Sunday, 27 March 2011

Operation Ellamy : A Tornado Sortie

British sources of information about current operations over Libya are rather sparse.

Something interesting can be found on Stuart Hughes' page on

He shows the above video of a Tornado operating over Libya.

The pictures are from the Royal Air Force Mobile News Team and the supporting text appears to be from the same source given the detail.

Here is the text in full in full:

"23 March 2011

An RAF TORNADO GR4 recce mission on the 23 Mar generated RAPTOR imagery identifying Gadaffi's ground forces in a hostile posture 2.5 miles S of AJDABIYA. The imagery was sent to the! RAF's Tactical Imagery Wing (TIW) cell within the JFACHQ in Ramstein for analysis.

24 March 2011

At 1335Z a pair of RAF TORNADO GR4 took off from Gioia del Colle tasked with an Armed Reconnaissance mission in the AJDABIYA area.

At 1435Z, soon after the TORNADO'S arrival over AJDABIYA, the Coalition Combined Air Operations Centre (CAOC) in Ramstein passed the coordinates of a number of Libyan Main Battle tanks to Coalition aircraft in the area; this included the two RAF TORADO'S. The information had been supplied by the TIW Cell based on their assessment of the imagery collected on the previous day.

The TORNADO'S arrived over the target area and identified 4 x MBT. The tanks were still positioned 2.5 miles south of AJDABIYA, with barrels elevated and pointing north towards the town. They were deemed to have clear hostile intent. Other Coalition aircraft located and identified the remaining 6 x MBT.

The TORNADO'S th! en rendezvoused with the VC10 tanker on station in the area for fuel while the other Coalition aircraft identified and engaged their targets; destroying 6 x MNT.

At 1450 post refuelling, the RAF TORNADO'S returned to the target area and, having re-confirmed the targets were still in a hostile posture and that the area was clear of civilians, successfully engaged the 4 x MNT with Brimstone missiles.

One of the Strikes was delayed when a civilian vehicle was spotted close to the target, with the aircraft re-engaging once the vehicle was outside of the danger area.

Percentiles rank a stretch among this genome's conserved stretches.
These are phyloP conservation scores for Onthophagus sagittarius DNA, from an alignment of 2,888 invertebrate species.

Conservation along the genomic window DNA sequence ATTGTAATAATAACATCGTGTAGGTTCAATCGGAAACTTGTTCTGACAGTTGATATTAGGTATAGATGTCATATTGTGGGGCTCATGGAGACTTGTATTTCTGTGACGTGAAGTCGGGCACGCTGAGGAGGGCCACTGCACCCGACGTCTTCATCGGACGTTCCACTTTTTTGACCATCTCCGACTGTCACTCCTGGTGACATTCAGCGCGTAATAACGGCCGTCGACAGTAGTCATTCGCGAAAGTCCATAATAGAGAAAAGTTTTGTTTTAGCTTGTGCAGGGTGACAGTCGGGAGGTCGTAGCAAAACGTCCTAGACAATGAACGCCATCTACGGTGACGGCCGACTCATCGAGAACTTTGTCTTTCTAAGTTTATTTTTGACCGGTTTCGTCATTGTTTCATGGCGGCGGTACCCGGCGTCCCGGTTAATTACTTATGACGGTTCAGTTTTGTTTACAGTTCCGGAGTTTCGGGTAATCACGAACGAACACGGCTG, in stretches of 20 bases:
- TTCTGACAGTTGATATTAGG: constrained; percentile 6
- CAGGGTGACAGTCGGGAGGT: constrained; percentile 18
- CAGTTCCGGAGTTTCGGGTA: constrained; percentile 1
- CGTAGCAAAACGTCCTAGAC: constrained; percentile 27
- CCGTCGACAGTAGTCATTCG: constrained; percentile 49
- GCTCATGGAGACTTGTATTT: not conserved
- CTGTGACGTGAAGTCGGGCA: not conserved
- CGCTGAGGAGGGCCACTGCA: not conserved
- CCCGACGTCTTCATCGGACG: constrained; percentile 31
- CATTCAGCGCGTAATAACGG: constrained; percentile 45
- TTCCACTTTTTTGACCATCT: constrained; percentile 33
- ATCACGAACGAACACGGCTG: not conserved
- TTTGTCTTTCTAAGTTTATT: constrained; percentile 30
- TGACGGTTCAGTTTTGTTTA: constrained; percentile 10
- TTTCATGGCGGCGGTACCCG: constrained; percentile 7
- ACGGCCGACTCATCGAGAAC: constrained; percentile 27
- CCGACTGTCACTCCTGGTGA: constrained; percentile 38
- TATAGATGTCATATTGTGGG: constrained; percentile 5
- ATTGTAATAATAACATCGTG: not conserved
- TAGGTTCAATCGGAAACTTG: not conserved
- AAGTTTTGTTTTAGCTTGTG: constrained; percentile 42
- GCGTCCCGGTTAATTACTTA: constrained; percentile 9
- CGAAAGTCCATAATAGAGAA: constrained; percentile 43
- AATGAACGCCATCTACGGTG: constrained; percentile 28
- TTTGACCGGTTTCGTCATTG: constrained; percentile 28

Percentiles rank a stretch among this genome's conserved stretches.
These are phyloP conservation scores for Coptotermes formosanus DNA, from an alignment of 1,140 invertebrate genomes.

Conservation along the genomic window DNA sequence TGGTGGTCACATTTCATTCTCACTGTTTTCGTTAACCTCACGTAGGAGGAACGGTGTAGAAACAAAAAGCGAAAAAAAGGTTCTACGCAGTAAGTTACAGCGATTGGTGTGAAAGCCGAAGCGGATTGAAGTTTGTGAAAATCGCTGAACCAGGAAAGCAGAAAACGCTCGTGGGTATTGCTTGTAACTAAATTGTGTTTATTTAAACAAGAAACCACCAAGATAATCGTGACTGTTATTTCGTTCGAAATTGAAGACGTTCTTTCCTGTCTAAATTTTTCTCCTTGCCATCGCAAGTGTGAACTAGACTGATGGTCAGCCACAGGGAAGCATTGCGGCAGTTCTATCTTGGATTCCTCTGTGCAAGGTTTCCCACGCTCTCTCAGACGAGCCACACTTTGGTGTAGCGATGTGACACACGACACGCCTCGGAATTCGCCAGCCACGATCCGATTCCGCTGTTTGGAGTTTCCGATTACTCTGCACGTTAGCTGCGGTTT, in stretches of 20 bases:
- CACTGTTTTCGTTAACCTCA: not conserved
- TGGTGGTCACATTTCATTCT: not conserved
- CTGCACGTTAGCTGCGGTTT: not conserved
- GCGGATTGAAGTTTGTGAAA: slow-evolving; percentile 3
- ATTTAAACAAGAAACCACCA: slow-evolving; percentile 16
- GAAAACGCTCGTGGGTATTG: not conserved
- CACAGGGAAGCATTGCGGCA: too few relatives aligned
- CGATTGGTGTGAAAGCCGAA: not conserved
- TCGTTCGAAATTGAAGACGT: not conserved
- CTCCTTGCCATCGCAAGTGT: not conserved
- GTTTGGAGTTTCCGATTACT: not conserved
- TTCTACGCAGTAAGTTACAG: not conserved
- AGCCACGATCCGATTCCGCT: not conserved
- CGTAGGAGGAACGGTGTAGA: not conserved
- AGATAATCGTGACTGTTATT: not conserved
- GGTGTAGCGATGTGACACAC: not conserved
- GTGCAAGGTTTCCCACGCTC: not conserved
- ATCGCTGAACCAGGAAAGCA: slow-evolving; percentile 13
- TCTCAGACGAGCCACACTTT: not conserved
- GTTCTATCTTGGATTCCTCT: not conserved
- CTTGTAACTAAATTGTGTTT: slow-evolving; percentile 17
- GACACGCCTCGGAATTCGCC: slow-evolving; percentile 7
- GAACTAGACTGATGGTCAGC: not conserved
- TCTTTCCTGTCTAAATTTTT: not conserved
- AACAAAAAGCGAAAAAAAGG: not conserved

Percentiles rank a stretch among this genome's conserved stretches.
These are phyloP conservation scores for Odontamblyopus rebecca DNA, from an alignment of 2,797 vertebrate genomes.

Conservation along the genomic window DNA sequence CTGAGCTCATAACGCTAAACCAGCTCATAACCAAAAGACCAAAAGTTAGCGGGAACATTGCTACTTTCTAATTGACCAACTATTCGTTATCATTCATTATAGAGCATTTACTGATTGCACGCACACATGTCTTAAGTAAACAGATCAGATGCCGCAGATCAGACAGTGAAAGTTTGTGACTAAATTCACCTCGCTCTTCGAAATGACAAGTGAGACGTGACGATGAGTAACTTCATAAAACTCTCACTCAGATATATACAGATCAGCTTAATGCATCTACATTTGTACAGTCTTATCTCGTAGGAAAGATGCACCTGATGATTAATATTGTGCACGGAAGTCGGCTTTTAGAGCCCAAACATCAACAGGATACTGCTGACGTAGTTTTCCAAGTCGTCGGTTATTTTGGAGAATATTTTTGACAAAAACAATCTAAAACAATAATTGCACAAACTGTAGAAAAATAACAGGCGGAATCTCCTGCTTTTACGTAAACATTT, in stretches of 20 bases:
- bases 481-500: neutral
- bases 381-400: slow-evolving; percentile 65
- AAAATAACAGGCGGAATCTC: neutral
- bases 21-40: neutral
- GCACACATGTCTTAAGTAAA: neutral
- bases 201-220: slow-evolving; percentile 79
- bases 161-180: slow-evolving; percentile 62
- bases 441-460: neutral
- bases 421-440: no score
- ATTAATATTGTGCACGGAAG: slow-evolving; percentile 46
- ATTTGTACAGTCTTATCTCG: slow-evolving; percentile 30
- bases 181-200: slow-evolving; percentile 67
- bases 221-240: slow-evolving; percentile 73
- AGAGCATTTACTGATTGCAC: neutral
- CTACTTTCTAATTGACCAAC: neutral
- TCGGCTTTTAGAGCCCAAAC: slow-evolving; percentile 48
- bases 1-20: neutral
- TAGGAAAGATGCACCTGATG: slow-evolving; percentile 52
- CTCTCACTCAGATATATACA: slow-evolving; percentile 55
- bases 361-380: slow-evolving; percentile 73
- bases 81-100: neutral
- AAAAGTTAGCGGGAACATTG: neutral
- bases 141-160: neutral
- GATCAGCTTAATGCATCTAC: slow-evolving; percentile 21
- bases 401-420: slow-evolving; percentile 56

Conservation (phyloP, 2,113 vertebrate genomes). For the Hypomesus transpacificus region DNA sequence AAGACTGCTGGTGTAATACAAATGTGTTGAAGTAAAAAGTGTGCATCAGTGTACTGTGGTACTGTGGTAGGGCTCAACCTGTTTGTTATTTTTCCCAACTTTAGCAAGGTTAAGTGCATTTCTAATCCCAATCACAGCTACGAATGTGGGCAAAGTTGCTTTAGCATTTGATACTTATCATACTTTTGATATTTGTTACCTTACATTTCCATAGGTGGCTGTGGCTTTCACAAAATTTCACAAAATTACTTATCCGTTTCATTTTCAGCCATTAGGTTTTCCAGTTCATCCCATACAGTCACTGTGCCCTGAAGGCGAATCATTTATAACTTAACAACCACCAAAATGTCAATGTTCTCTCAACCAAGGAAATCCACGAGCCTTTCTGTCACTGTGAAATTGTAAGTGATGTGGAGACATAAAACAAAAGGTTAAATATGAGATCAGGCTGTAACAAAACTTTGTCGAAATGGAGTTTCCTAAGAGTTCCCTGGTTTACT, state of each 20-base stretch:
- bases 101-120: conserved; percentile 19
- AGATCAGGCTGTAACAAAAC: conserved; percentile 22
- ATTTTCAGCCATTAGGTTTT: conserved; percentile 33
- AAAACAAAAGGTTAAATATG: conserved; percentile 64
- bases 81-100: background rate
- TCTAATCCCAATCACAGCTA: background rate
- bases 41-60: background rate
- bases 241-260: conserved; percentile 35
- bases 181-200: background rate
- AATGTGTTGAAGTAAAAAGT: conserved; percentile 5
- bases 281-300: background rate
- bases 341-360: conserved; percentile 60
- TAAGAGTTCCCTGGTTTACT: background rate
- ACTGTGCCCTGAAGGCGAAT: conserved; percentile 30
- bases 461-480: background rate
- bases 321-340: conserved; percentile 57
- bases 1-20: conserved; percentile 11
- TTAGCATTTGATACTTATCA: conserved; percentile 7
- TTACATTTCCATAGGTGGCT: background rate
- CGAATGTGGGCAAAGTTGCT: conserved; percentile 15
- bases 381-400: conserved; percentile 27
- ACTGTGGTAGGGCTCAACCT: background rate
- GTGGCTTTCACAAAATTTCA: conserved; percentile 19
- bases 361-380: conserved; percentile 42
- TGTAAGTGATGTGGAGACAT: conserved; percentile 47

Initial Battle Damage Assessment indicates all three MBT were destroyed.

At 1735Z the TORNADO'S landed back at Gioia del Colle."

We can deduce from the above that it takes a Tornado just under an hour to transit from Gioia Del Colle to Libya.

The Tornado received it's first aerial refuelling less than 1 hour and 15 minutes after taking off.

The Tornado's sortie lasted for 4 hours in total.

As transit time was about an hour one way,the Tornado would have spent about 2 hours "on task" out of it's 4 hours in the air.

As the objective of this sortie is to maintain an aircraft on station,this mission might be described as acheiving 50% mission efficiency.

With a Tornado spending 2 hours over Libya on each sortie,it would require 24 daily Tornado sorties to maintain a 24 hour 2 Tornado patrol over Libya from Gioia Del Colle.

Figures for the Tornado's sortie generation over Libya have not been released.

However,those same Tornados flying sorties of similar endurance over Afghanistan generate about 6 sorties per day from a total of 8 aircraft in theatre.

It would not be unreasonable to extrapolate from that that 32 Tornados would be required in theatre to generate a 2 aircraft continuous patrol over Libya when flying from Gioia Del Colle.

It is interesting to compare these figures with those for the Harriers which the United States Marines are using in Libya.

On a close air support mission the Harrier II has an unrefuelled endurance of about 3 hours with 2 external drop tanks.

Being based just a few minutes flying time off the Libyan coast,it can can spend well over 2 hours on station in Libyan air space without any aerial refuelling support at all.

A Harrier can also fly multiple sorties over Libya each day.

Based in the Mediterranean Sea,Marine Corps Harriers have been reported to be flying 2 sorties per aircraft per day over Libya.

If that sortie rate were sustainable,it may require as few as 12 Harriers with no aerial refuelling support to maintain 2 Harriers on patrol over Libya continuously.


It will be interesting to compare the statistics for the Harriers and Tornados performance over Libya when they are eventually released.

The Tornado is likely to generate far fewer hours on station per aircraft per day than the Harrier with far more aerial refuelling per aircraft per day.

The Tornado and tanker combination also cost far more than the Harrier and carrier alternative.

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